Morel’s Sopran speaker isn’t new, but it’s in its second generation; well, more like a revision, according to Morel COO Casey Thorson. The “new” Sopran, which costs approximately $12,500 for the pair, features the same sweeping curves and fiberglass body as its predecessor, as well as five drivers: A 1.1-inch soft dome tweeter, a 6.5-inch midrange, and three 6.5-inch woofers. The Sopran’s curvy body isn’t just aesthetic, the dome at the back of the midrange includes a rear vent that allows for more “atmosphere” and “ambiance” in the auditory experience. As a result, the Sopran offers up warm, resonant mids without compromising on bass or high performance. Every part of the Sopran’s sound hits you at once, from solid, thumpy bass to vibrant highs, for a nicely detailed and dynamic experience.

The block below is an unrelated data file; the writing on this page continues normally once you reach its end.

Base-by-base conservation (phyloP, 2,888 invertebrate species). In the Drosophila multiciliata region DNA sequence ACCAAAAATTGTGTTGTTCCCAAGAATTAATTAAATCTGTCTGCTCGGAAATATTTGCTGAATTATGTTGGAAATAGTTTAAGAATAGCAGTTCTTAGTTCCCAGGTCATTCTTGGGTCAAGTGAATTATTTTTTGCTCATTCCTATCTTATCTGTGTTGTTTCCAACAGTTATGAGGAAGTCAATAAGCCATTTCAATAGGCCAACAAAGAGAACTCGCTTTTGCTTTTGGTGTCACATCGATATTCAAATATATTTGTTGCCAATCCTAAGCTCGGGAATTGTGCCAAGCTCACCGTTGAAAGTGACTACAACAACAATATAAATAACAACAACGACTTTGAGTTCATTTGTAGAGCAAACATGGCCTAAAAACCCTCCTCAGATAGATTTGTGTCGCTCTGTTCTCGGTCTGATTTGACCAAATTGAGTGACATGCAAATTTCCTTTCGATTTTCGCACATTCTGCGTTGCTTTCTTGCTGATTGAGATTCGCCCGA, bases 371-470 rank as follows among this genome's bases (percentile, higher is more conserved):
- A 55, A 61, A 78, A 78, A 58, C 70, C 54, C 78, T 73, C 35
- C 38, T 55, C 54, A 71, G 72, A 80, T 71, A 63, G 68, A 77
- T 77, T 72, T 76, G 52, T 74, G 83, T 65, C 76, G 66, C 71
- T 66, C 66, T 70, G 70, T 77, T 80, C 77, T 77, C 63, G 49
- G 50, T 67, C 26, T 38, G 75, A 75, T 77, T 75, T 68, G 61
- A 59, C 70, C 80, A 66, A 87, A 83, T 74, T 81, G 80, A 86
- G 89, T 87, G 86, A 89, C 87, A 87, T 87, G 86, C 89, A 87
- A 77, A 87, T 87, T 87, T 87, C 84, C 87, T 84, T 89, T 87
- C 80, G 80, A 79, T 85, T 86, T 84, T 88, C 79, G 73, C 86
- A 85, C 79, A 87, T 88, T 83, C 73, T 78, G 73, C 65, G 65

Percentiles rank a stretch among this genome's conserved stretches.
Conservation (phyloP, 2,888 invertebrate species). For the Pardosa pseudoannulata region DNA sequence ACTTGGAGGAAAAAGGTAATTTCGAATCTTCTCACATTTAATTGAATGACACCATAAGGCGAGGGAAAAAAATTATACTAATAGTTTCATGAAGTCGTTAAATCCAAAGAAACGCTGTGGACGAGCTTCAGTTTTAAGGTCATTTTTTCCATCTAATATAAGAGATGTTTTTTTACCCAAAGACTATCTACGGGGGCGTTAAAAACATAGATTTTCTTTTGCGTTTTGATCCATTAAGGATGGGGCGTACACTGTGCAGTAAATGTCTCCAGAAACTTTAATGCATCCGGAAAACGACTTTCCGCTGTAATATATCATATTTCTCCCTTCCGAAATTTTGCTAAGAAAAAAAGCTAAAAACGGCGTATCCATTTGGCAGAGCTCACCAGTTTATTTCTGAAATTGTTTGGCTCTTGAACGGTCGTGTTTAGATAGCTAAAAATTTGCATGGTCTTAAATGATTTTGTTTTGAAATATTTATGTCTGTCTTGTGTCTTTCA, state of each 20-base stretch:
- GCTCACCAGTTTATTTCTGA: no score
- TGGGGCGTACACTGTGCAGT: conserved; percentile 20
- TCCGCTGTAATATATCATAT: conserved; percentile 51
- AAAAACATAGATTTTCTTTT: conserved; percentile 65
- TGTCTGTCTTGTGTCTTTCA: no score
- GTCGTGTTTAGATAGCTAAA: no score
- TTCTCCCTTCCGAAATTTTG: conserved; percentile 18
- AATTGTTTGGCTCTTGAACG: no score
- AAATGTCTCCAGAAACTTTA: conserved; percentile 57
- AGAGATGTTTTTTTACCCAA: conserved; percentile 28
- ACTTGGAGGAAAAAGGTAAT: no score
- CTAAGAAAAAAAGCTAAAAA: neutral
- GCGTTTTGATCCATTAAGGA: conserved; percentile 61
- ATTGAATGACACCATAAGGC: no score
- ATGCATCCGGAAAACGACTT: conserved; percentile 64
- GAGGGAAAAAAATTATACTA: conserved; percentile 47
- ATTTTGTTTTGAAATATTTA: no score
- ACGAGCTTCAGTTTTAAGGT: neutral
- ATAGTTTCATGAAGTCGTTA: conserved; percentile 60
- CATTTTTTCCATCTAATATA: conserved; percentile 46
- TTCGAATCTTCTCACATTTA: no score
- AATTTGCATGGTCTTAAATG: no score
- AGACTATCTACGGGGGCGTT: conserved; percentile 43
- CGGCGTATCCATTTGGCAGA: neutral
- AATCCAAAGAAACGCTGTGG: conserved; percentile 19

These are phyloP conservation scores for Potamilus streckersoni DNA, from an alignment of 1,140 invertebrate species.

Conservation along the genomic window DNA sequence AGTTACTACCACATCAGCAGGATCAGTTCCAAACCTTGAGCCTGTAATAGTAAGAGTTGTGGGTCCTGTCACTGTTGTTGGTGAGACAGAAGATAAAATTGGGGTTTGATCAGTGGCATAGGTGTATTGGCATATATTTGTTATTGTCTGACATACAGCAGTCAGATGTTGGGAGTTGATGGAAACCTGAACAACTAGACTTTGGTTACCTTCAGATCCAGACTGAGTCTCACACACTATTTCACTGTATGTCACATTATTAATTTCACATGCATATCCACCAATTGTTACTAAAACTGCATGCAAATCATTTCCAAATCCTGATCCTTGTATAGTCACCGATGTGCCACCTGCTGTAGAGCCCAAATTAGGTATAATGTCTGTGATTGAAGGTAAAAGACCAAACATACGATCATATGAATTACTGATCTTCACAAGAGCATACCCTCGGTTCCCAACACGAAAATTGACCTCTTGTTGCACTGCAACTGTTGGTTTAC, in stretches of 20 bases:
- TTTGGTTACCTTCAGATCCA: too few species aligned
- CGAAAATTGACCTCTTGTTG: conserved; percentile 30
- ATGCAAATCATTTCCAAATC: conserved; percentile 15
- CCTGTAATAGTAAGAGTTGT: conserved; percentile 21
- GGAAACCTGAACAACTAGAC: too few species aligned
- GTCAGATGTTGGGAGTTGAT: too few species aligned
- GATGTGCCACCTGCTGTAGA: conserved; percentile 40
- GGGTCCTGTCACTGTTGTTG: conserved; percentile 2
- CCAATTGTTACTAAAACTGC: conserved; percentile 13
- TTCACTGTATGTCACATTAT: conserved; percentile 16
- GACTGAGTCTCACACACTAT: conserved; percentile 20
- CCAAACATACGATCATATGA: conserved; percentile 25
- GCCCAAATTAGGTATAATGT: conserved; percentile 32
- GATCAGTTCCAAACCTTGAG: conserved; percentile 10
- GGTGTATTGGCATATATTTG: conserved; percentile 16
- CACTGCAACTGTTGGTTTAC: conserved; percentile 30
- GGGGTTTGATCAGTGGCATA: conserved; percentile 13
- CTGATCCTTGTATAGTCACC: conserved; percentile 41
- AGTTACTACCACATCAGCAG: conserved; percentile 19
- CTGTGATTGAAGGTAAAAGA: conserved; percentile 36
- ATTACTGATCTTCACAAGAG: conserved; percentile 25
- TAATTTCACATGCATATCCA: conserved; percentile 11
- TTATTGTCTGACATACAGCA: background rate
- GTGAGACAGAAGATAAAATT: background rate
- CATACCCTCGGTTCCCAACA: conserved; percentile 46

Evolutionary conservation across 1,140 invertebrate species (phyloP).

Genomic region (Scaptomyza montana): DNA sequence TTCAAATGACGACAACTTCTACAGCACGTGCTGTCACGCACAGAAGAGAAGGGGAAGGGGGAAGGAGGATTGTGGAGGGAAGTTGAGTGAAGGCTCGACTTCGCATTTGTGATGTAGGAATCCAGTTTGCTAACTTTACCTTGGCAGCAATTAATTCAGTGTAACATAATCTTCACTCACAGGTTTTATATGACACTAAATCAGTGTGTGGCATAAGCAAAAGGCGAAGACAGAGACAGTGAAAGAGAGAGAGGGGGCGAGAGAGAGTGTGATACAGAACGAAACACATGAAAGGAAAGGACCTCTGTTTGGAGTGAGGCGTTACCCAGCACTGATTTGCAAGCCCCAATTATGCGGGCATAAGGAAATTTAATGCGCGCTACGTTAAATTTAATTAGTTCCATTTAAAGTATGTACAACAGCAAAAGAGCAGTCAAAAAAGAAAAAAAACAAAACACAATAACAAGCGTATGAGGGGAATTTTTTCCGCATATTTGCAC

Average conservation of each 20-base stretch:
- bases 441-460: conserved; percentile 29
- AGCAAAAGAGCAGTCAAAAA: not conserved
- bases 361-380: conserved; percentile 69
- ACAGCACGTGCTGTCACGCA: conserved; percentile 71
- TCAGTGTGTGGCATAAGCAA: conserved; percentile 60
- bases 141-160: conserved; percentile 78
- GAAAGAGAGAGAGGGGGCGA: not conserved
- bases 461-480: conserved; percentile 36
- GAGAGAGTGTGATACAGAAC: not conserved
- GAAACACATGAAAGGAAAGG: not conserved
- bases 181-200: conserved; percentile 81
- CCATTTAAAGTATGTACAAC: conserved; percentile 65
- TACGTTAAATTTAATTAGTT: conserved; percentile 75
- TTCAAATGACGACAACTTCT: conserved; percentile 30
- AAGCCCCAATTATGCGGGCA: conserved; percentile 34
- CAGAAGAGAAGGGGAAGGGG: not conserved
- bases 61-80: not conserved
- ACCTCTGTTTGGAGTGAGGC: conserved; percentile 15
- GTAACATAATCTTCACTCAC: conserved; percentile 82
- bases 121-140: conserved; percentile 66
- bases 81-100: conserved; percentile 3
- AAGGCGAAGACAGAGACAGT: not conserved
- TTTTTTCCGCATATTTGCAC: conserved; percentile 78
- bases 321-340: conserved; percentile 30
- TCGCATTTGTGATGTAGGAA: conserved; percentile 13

Morel Sopran (close-up)
The Morel Sopran’s undulating cabinet design is made possible by a combination of carbon fiber and fiberglass resins.
Magico’s M3 speakers are impressive in both construction and performance. The company tells us these are the first loudspeakers to feature drivers fabricated from graphene, an almost mythical material that’s one million times thinner than a human hair, yet 200 times stronger than steel. Magico uses graphene to fabricate the M3’s 6-inch midrange and three 7-inch woofers; its 1-inch tweeter is made from the comparatively boring diamond-coated beryllium. While the entire speaker tips the scales at more than 300 pounds, the company says its graphene drivers are 20-percent lighter and 300-percent stiffer than the ones used in its older speakers. As for the way they sound? They’re as incredible as you’d expect from their $85,000-per-pair price tag.
Magico M3 (close-up)
The woofers and mid-ranges in Magico’s M3 speakers are fabricated from one of the world’s most exotic materials: graphene.
Philharmonia by Jean Nouvel